SEC Issues Guidance for Disclosing Material Climate Change RisksPrint PDF
February 1, 2010
On January 27, 2010, the United States Securities and Exchange Commission (“SEC”) voted 3-2 (along party lines) to issue an Interpretive Release (“Release”) intended to clarify existing disclosure requirements as they apply to “business or legal developments relating to the issue of climate change.” The Release has yet to be published, but when it is, will be posted here.
The Release is not a new rule or regulation. The Release will interpret how climate change risks should be addressed under existing SEC Regulation S-K—which prescribes areas of disclosure for registration statements and periodic reporting filed under the Securities Acts of 1933 and 1934.
The Release will offer guidance for complying with Regulation S-K, particularly with respect to disclosures of material risks that may reasonably impact a company’s business description (Item 101), legal proceedings (Item 103), and management discussion and analysis (Item 303). SEC Chairman Mary Schapiro’s stated objectives for the Interpretive Release are to establish more “consistency” and “clarity” as to what constitutes a “material” risk in the context of climate change. Chairman Schapiro’s statement can be found here.
While the announcement made clear that the SEC was “not opining on whether the world's climate is changing, at what pace it might be changing, or due to what cause,” the Release is an implicit statement by the SEC that climate change, and laws and policies aimed at addressing climate change, present material risks or opportunities to many corporations. The risks range from the physical impacts of climate change itself (e.g., water supply constraints, rising sea levels, and increased hurricane risks), to the impact current or looming carbon emission controls may have on business operations, capital expenditures and liabilities.
SEC Interpretive Releases are relatively infrequent—only 22 have been issued since 2000. A group of large institutional investors, including state pension fund managers, the investor-based climate advocacy group Ceres, and state treasurers and attorneys general from 11 states (CA, FL, KY, ME, MD, NJ, NY, NC, OR, RI, and VT) have been pressuring the SEC to take action, including submitting a 2007 petition to the SEC to issue an Interpretive Release. The petition can be found here.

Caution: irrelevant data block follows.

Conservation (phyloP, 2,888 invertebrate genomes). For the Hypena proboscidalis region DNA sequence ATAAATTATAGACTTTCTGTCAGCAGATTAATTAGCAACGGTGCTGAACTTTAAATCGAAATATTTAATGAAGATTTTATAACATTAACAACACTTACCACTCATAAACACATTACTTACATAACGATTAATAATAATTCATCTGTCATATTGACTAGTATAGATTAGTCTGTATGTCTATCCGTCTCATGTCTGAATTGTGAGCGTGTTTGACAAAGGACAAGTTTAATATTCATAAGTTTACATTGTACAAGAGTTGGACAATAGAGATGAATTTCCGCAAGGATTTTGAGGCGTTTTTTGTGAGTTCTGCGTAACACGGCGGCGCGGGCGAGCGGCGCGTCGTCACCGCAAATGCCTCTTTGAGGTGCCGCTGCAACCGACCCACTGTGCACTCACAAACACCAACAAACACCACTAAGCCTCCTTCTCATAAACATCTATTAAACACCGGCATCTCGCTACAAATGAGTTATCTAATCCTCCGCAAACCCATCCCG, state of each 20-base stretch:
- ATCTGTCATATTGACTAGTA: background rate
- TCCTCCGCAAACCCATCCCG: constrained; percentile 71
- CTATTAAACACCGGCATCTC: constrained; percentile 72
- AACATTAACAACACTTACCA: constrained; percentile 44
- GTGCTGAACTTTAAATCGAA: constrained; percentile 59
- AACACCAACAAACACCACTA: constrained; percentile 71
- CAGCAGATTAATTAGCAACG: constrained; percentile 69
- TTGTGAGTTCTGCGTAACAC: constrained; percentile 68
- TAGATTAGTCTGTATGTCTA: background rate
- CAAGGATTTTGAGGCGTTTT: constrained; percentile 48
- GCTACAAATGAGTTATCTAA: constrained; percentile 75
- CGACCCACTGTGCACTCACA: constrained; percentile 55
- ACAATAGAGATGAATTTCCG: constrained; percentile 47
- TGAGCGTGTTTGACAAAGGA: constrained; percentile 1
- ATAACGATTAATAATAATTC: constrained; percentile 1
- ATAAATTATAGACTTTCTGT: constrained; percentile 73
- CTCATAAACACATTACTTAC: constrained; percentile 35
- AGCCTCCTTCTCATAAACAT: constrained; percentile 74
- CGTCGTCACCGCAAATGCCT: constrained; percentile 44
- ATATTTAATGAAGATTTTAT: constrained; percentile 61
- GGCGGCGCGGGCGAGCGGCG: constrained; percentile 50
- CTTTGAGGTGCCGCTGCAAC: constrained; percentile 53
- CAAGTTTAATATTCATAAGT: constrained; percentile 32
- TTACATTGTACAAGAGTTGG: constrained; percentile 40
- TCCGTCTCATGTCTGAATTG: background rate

Climate Risks Addressed by the Interpretive Release
SEC’s announcement cites four climate change risks that public companies must now consider and possibly disclose under the new guidance.
- Impact of Legislation and Regulation. Companies will have to consider whether the impact of existing climate laws and regulations are material, and in “certain circumstances,” whether “pending” laws and regulations are also material. The materiality of pending regulations and laws could be a matter of contention given the uncertainties about the future of both federal agency rulemakings and legislation, and also state initiatives.
- Impact of International Accords. Companies will be required to consider, and disclose when material, business impacts of “international accords and treaties relating to climate change.” Here, as well, the uncertainties surrounding the future of the Kyoto Protocol and the Copenhagen Accord could complicate disclosures.
- Indirect Consequences of Regulation or Business Trends. Legal, technological, political and scientific developments regarding climate change may create new opportunities or risks for companies. Demand for carbon-intensive goods may go down and the cost of certain equipment, fuels and material may increase. SEC thus will require disclosure of “actual or potential indirect consequences [a company] may face” from climate change laws or policies.
- Physical Impacts of Climate Change. Companies will be required to evaluate the “actual and potential material impacts of environmental matters” on their business.
Again, the ultimate guidelines may provide more detail about the expectations that the SEC has for disclosures, and in particular, how it believes public companies should address areas for which there are significant uncertainties.